Liveblogging World War II: August 29, 1942
Hans Wijers, [Eastern Front Combat:](http://books.google.com/books?id=Q-npRKRsKd8C&pg=PA59&lpg=PA59&dq=august+29+stalingrad&source=bl&ots=PPR39VtVOR&sig=toScR0MJ2KpBNH3Tpm3G96SWJ-s&hl=en&sa=X&ei=dGQ-UKX6Iqig6QHK04GIAQ&ved=0CDgQ6AEwAg#v=onepage&q=august%2029%20stalingrad&f=false_
Wehrmacht communique: "In the Stalingrad area, the German troops continue their attack against partially extensive enemy fortifications. Multiple counterattacks were beaten off."…
Now we have arrived in the suburbs of the city and in the deep system of enemy positions And there are more deeply-echeloned and well-crafted field fortifications in front of us. Here it becomes clear to all of us why the Russian resistance is so successful Dug-in tanks are scarcely visible, with their guns aimed just over the cover. Flamethowers turn the entire killing ground that we have to cross into a sheet of flame. Closing with the enemy causes losses. And yet we have pierced deeply into the Russian defenses and hope that their resistance will diminish in short order. Behind the long rolling heights lies Stalingrad. Gigantic plumes of black smoke are rising to the skies there, and at night, a bright gleam of fires covers the entire city….
Today, like past days, again saw bitter fighting with the retreating enemy. The Bolsheviks fortify any high ground and obstacle and, as before, defend themselves with determination and bitterness. They hang on to their excellently-fashioned dugouts and make use of every useful section of ground to weaken our still-present impetus and stop us cold. Again and again, there are these damned dug-in T-34 tanks, which are difficult to spot Most of the time, they are spotted too late They completely hose us, and the fields in this wide-open steppe offer no cover from their tank shells In a concentrated hail of fire, our grenadiers are pinned down, and onto them, the Russian flamethrowers hiss and spit their load and cause horrible and hideous casualties.
Overhead are our dive-bombers and close-support aircraft, our JU-88 bombers, which drop their bombs on the Russian positions and bunker systems. Added to that are the rocket launchers located close behind us. They fire their screaming and howling projectiles over our heads into the enemy--a hellish inferno in which no one knows whether fire is enemy of friendly. The attack makes progress only slowly in the scorching heat and raised dust clouds...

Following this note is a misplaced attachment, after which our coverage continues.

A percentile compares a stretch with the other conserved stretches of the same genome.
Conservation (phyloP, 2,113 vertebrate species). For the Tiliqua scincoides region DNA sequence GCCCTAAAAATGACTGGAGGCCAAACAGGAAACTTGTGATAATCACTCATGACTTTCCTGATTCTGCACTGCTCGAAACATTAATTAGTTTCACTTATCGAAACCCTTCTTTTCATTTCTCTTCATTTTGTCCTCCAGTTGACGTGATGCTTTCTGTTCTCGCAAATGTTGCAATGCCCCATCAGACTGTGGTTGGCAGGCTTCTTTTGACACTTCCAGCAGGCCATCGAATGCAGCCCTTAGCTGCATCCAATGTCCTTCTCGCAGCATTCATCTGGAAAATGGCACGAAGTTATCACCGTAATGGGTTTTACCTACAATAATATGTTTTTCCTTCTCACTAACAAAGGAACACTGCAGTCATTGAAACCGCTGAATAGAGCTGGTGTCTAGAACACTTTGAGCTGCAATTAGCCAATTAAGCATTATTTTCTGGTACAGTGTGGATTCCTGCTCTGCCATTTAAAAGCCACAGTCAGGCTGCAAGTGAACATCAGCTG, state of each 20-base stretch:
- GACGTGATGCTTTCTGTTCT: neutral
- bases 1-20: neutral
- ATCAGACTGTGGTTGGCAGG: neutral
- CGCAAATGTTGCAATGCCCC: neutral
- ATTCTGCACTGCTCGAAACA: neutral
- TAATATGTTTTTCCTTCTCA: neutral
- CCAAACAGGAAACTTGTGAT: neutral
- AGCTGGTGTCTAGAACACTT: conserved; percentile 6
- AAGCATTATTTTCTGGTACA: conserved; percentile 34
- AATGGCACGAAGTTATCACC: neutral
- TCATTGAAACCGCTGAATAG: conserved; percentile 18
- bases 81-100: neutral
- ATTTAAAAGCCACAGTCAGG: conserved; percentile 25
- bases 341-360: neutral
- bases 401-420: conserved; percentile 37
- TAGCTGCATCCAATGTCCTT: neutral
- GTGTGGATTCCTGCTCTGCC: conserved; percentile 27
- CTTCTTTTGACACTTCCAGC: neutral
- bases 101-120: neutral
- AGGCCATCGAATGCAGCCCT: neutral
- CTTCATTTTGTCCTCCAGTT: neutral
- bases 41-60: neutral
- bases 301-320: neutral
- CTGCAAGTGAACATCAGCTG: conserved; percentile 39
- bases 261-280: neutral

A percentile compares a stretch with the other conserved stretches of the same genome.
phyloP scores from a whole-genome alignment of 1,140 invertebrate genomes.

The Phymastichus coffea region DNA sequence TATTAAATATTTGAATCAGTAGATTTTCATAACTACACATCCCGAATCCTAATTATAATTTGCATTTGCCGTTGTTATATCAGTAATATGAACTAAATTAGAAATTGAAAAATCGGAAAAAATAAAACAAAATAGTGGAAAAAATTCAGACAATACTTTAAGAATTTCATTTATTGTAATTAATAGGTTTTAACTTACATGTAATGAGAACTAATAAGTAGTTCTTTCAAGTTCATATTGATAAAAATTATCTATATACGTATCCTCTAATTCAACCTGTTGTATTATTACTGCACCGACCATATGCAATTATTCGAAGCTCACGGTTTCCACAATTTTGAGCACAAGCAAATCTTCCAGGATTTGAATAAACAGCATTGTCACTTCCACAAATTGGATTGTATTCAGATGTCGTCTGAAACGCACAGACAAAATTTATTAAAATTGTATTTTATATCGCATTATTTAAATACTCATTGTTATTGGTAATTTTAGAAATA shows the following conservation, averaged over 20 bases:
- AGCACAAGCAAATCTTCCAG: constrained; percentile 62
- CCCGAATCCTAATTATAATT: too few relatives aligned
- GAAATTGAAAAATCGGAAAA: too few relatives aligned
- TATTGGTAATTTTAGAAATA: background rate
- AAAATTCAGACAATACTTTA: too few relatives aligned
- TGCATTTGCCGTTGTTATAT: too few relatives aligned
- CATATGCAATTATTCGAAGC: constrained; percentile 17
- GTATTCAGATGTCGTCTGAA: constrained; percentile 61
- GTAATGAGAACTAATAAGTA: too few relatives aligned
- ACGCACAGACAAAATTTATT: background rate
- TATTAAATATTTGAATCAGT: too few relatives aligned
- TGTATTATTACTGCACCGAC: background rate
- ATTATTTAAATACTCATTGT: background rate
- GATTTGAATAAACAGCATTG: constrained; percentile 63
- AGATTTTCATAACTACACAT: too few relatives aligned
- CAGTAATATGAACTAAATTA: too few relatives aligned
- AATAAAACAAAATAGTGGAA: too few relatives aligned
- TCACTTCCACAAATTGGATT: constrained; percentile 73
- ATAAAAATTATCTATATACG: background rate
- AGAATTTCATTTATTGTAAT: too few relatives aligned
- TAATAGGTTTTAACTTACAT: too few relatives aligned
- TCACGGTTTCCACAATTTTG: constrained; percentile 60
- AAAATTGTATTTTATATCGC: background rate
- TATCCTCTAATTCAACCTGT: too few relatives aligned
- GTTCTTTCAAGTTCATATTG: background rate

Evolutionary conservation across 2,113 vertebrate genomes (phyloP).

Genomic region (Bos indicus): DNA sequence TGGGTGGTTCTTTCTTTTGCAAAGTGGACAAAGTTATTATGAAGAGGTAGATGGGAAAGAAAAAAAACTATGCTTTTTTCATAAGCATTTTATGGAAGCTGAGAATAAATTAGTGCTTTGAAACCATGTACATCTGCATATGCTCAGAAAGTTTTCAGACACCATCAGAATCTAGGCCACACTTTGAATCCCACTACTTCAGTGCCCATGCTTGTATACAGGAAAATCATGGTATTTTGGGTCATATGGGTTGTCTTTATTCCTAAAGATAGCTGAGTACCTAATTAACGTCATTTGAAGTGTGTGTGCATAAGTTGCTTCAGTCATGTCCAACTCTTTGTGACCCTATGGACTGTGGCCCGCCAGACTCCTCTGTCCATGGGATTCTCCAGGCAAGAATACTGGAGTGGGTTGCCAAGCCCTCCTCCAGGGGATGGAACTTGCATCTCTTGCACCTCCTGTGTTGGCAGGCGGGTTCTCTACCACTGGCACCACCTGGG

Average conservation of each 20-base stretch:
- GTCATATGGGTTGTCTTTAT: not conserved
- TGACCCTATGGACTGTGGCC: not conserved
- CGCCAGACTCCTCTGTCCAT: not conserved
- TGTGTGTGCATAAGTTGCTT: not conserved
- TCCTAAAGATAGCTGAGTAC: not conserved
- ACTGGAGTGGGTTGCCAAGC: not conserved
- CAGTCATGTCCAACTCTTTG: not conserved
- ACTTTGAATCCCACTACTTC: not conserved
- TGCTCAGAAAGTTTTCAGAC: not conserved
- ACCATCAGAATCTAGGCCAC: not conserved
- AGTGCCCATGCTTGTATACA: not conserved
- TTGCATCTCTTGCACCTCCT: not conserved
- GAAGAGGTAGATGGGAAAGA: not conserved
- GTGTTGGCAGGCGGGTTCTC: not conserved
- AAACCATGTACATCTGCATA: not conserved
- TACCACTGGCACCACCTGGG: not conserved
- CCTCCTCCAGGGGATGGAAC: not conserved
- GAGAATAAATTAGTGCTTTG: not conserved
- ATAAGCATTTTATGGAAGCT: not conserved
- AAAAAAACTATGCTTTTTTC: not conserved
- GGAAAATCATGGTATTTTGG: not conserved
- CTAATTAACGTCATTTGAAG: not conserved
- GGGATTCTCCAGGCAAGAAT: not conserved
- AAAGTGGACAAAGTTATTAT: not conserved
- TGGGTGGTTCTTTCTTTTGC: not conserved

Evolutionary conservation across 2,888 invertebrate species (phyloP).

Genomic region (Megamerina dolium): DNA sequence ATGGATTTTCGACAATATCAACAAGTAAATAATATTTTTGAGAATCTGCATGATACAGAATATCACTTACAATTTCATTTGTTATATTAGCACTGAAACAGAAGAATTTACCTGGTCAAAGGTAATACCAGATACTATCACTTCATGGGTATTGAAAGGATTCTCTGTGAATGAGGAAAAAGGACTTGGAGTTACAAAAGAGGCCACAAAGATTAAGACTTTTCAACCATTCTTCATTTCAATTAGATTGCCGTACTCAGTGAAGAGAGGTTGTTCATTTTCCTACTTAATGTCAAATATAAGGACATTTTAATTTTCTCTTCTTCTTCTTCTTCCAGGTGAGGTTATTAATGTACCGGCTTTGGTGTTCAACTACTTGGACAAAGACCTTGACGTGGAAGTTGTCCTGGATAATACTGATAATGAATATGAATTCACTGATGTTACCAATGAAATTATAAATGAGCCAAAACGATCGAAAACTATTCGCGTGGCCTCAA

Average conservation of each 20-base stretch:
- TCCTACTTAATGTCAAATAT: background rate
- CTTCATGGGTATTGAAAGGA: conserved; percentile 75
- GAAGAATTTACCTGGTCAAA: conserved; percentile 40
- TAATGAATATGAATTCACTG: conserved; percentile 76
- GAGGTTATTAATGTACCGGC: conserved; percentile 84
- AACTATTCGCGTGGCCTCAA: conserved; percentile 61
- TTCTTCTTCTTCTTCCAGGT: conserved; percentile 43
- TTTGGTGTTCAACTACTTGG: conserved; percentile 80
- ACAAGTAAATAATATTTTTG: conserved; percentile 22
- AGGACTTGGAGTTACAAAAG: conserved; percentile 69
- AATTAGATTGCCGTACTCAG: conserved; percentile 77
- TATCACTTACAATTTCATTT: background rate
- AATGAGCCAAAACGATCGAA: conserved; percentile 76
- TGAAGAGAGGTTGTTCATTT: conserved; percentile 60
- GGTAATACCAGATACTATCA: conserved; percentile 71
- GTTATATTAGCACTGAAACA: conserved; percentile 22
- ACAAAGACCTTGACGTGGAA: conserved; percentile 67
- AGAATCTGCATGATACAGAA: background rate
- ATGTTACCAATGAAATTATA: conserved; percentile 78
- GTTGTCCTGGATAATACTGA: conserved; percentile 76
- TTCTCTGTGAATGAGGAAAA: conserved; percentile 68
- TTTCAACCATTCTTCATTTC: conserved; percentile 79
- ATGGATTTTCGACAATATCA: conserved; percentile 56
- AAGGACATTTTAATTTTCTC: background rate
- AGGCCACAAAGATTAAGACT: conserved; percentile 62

World War II Day-By-Day: Day 1094 August 29, 1942:
At 2.37 AM in the North Atlantic 660 miles West of Trinidad, U-66 sinks American SS Topa Topa (18 crew and 7 gunners killed, 35 survivors picked up next day by British SS Clan Macinnes and landed at Port of Spain on September 9).
36 miles Northwest of El Alamein, British destroyers HMS Eridge and HMS Aldenham shell German/Italian airfield at El Daba, Egypt. 2 miles off the coast, an Italian torpedo boat badly damages HMS Eridge (5 killed). HMS Eridge is towed to Alexandria but declared a total loss and used as a base ship.
Milne Bay, Papua. Both sides recover from the battles of the last 3 days. Japanese are unable to return to the attack being desperately short of food, water and equipment. At 8 PM, 1 Japanese cruiser and 9 destroyers enter Milne Bay and unload 769 SNLF troops and supplies at Waga Waga. These new reinforcements quickly move up to join the initial landing party at the Gama River. The Japanese ships then inaccurately bombard the Allied airfield at Gili Gili and retire from the Bay at 11 PM.
Kokoda Track, Papua. Japanese 3rd Battalion 144th Regiment makes another flanking movement to get behind the Australians and stumbles directly into their positions at the Isurava Rest House. Australian Private Bruce Kingsbury (2/14th Battalion) wins the Victoria Cross leading a charge carrying a Bren gun during which he is killed. Japanese bring up more mountain guns and mortars which pound the Australian positions. Meanwhile, 2/16th Battalion holds the Japanese advance on the side track.
At noon in the Gulf of Papua West of Port Moresby, Japanese submarine RO-33 torpedoes Australian troopship Marita (evacuating troops to Cairns, Australia, due to Japanese bombing) which is damaged but stays afloat. Australian destroyer HMAS Arunta counterattacks with depth charges, sinking RO-33 (all 42 hands lost).
Siege of Leningrad Day 356. Soviet 8th Army advances another 1 mile into the Sinyavino gap against German 18th Army. 8th Army’s advance is slowing in the face of increasing German resistance, so 4th Guards Rifle Corps is sent into the salient which is now 4 miles deep.
Stalingrad. 4th Panzer Army sidesteps Soviet defenses in the hills and lakes around Tundutovo and charges across the open Kalmyk steppe while von Richthofen’s Stukas shoot up anything in their way. The back door to Stalingrad lies open.
Overnight, 100 Soviet Petlyakov Pe-8, Ilyushin Il-4 and Yermolayev Yer-2 bombers mount the heaviest Soviet raid of the war on Berlin, while 7 Pe-8s bomb Konigsberg.